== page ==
The same is true right now, though, and game developers may be overlooking the value of their skills to the myriad other industries already interested in VR. Consumer brands with designs on VR as a marketing tool, for example, "do have a lot of money, and it's not that different from making games." The business-to-business sector can offer a way to sharpen your skills in VR, but in an arena where the money is more consistent and the market more predictable.

"You can bring in all that knowledge of iterative workflows, how to make something user focused," Bedenk added. "Apply that to VR and you have a very good head-start against agencies that have no clue about those things."

This more expansive approach is fundamental to Force Field VR, by far the biggest company represented on the panel at Quo Vadis. Martin de Ronde, Force Field's co-founder and one of the original founders of Guerrilla Games, has built a staff of more than 80 people in Amsterdam, and yet despite those high overheads the company is already profitable.

"The turnover we create to feed those 80 mouths is all coming from the VR industry, actually," he said. "There's a lot of money in VR, but you need to look at different avenues... There's money coming from hardware manufacturers, there's money coming from brands who want to move into VR.

"Putting all of your money on the home consumer market is, I think, a bit of a risky business. Budgets either need to be small, or you want to partner with a hardware manufacturer that is setting aside millions of dollars for funding budgets in order to bring content into the market. That's also something we're doing."

Force Field's Landfall was an exclusive title for Oculus Rift

Force Field developed Landfall, an Oculus Rift exclusive with the kind of ambition and production values that, de Ronde argued, are made possible through the kind of funding available from hardware manufacturers. Of course, the whole concept of exclusive games in VR has long been divisive, with Owlchemy telling that it should be a "last resort" in an article published earlier this week. Now, it's worth noting that de Ronde wasn't aware of Owlchemy's comments, but he did place the Job Simulator dev in a rarefied group whose experience isn't necessarily in line with their peers.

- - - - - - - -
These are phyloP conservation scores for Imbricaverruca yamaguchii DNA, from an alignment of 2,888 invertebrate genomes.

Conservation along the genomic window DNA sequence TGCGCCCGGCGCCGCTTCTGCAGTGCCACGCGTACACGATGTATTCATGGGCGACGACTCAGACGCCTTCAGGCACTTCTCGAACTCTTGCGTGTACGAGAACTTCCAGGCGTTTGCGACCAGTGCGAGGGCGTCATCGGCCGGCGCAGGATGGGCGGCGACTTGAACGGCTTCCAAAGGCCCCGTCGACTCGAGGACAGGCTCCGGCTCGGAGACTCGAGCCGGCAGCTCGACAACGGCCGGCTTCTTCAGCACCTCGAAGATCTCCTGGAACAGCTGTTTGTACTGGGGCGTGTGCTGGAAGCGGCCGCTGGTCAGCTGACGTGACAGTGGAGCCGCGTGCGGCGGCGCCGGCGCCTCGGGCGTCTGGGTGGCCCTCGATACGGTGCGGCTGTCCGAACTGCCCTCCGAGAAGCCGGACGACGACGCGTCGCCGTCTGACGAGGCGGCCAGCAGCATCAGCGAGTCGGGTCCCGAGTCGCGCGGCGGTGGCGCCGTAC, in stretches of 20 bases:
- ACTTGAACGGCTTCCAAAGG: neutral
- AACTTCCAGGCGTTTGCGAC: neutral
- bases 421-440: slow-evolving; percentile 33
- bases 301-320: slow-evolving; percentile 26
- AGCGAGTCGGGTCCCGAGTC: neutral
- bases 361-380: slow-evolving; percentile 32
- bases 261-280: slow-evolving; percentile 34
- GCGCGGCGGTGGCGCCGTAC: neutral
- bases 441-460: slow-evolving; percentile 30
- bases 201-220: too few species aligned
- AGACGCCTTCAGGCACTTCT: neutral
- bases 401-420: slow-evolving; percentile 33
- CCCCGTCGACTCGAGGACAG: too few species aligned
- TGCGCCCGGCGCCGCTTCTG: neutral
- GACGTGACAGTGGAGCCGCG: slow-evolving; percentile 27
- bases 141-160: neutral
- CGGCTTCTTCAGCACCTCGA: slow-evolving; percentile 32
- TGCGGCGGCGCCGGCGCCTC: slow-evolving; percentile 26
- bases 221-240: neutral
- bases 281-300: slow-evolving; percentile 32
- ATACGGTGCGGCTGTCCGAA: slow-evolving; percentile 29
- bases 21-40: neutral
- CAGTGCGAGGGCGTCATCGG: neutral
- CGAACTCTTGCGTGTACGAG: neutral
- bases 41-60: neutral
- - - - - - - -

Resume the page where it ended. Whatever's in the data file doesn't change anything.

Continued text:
"If you are in VR for the money right now... then you are in the wrong spot right now"

Dr. Adam Streck

"I think if you are putting all of your money into game consumers hands, so to speak, when it comes to VR that's a big risk at the moment," de Ronde said. "I'm sure some of you have seen the data coming out of some developers: Arizona Sunshine, Job Simulator, Raw Data; games that have hit the $1 million or more revenue mark, and I think Job Simulator recorded having made over $3 million.

"That's an amount of money where you can start thinking about those [bigger] budgets, but if there's only two or three developers reporting that turnover then you should take into account that the vast majority of developers are probably not."

The contacts that de Ronde built up throughout a long career in the games industry were important in giving Force Field its strong start, but there is clearly a lot to be said for being open to different approaches to the VR market as it exists today. Part of that could be a more pragmatic attitude about the partnerships and the caveats attached to certain sources of funding. Part of that could be a willingness to think beyond games to recognise opportunities that could support a business in the longer term.

"We started working in VR in 2014," de Ronde said. "Nobody quite knew which genres would work well in VR, so our risk management was literally, 'let's make sure we don't put all of our eggs in one basket.' Don't just work with one hardware manufacturer, work with multiple; don't just work with one genre, work with multiple genres; and don't just work in one type of industry, games, but also look at location-based entertainment in VR, theme parks, business-to-business assignments for brands, and also get our feet wet with AR.

"We're really hedging our bets, and I think that's necessary. One studio picking one game and putting all of your money into that? You might as well go to a casino and put everything on number 27 at the roulette table." is a media partner of the Quo Vadis conference.

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Matthew Handrahan avatar
Matthew Handrahan: Matthew Handrahan joined GamesIndustry in 2011, bringing long-form feature-writing experience to the team as well as a deep understanding of the video game development business. He previously spent more than five years at award-winning magazine gamesTM.